Coexistence: Nobody really cares about it
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One of the fundamental pillars of EU policy is the peaceful coexistence of organic farming, conventional agriculture and genetically modified plants. Farmers should be free to choose their preferred cultivation method and consumers should be free to choose whether or not to buy the products from the different farming systems.
"The uncomfortable truth is that for well over a decade there has been no meaningful discussion, let alone viable policies on how the coexistence of sometimes, radically different approaches to food production, can actually be achieved in a fair, transparent and sustainable way" is written in a report by Beyond GM, the British organisation who have set themselves the task of creating discussion platforms for broad-based debates on agricultural genetic engineering. ‘A Bigger Conversation’ is the title of this series, which now analyses the discussions of genetic engineers, organic breeders and seed companies on plant breeding after a day’s meeting in Brussels. Co-organiser was IFOAM EU, the European umbrella organisation for organic food and farming.
In these discussions coexistence was the main topic as it starts with breeding. Organic plant breeders made it clear that a lack of regulation and transparency for the new genetically engineered plants could have a negative impact on organic farming and consequently, economic existence. Even conventional breeders also drew attention to the problem that they would soon no longer be able to tell which new genetic engineering methods were used in breeding lines. The knowledge gap will increase and later be a problem when it comes to consulting on the varieties to cultivate.
An example of this (not expanded on in the report) is cytoplasmic male sterility (CMS), which is caused by natural mutation. CMS is increasingly used in the breeding of hybrid plants, whereby sterility is introduced into the plant cell by molecular biological methods. Under EU genetic engineering law, these methods are explicitly not considered to be genetic engineering, so they do not have to be labelled as such. Although organic farming associations reject these methods, it is however difficult in practice to trace back which CMS methods were used in which hybrid varieties, particularly for cabbage species, where they are widely used.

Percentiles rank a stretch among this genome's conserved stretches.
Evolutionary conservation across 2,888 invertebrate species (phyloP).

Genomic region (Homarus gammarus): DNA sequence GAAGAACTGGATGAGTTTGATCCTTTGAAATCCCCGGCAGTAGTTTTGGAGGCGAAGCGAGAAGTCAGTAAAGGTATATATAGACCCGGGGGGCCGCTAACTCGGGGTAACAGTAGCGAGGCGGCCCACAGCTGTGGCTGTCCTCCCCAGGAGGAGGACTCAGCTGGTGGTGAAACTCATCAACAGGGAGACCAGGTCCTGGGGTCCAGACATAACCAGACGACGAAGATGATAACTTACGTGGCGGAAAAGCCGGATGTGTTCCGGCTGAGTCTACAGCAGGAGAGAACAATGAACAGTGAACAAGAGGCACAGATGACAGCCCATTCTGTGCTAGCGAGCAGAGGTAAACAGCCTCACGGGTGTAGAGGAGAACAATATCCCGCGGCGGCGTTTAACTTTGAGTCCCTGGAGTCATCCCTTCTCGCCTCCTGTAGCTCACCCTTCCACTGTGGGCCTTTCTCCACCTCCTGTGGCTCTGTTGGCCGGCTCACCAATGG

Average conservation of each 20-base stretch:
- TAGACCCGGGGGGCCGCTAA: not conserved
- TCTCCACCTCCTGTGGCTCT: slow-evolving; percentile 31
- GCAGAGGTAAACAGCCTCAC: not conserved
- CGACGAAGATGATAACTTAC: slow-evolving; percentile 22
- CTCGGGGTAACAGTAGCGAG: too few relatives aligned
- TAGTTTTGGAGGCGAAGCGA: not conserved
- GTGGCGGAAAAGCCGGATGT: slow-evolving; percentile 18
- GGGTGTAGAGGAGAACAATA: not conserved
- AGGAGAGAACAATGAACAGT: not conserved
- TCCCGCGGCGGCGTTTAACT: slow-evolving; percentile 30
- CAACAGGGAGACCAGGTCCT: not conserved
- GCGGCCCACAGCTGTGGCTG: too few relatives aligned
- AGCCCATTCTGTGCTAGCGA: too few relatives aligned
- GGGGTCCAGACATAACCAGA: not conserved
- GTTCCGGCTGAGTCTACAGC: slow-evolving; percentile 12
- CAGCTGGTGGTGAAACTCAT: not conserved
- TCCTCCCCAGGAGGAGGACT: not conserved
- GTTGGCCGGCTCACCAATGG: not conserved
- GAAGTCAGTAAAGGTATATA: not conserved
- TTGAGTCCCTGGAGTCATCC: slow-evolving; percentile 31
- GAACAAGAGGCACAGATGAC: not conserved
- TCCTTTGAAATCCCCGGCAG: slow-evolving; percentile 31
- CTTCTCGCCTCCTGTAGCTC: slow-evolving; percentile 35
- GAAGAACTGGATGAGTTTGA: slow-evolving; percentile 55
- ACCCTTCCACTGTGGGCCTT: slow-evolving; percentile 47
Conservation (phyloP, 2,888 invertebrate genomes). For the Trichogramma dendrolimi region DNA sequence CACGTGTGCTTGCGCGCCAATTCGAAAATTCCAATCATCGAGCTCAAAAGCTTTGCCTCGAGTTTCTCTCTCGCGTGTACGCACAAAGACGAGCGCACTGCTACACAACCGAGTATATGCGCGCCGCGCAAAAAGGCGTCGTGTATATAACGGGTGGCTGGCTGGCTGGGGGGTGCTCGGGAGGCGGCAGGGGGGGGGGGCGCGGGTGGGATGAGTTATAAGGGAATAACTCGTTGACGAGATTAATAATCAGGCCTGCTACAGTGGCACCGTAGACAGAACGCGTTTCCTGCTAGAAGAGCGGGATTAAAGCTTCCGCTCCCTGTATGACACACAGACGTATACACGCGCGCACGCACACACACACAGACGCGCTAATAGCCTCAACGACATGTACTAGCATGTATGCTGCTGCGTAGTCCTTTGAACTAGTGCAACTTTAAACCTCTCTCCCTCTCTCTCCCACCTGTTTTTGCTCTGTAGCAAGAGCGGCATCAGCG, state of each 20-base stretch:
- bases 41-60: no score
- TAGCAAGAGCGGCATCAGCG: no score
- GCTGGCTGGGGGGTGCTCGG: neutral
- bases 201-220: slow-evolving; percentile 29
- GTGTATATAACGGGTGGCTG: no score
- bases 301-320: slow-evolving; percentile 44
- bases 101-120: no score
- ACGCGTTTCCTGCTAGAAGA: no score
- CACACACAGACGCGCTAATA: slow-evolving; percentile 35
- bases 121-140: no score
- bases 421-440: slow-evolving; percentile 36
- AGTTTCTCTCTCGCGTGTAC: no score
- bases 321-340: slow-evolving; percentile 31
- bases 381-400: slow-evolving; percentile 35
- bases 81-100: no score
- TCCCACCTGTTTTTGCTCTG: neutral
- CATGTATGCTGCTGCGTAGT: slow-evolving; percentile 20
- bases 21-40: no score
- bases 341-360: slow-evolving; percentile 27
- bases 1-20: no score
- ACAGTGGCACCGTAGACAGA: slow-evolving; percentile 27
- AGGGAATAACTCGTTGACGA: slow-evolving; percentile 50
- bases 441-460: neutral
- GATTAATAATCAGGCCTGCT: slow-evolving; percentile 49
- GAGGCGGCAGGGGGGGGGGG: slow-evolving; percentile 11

In the discussion, the question of how transparency, traceability and therefore coexistence could be ensured from the outset was known to be an area of disagreement. The Beyond GM report states that the European Court of Justice’s decision on new genetic engineering methods was "open disputed" at this otherwise objective and calm meeting. In the next step, the organisation wants to look into what an equal coexistence could look like and how it should be implemented practically and politically.
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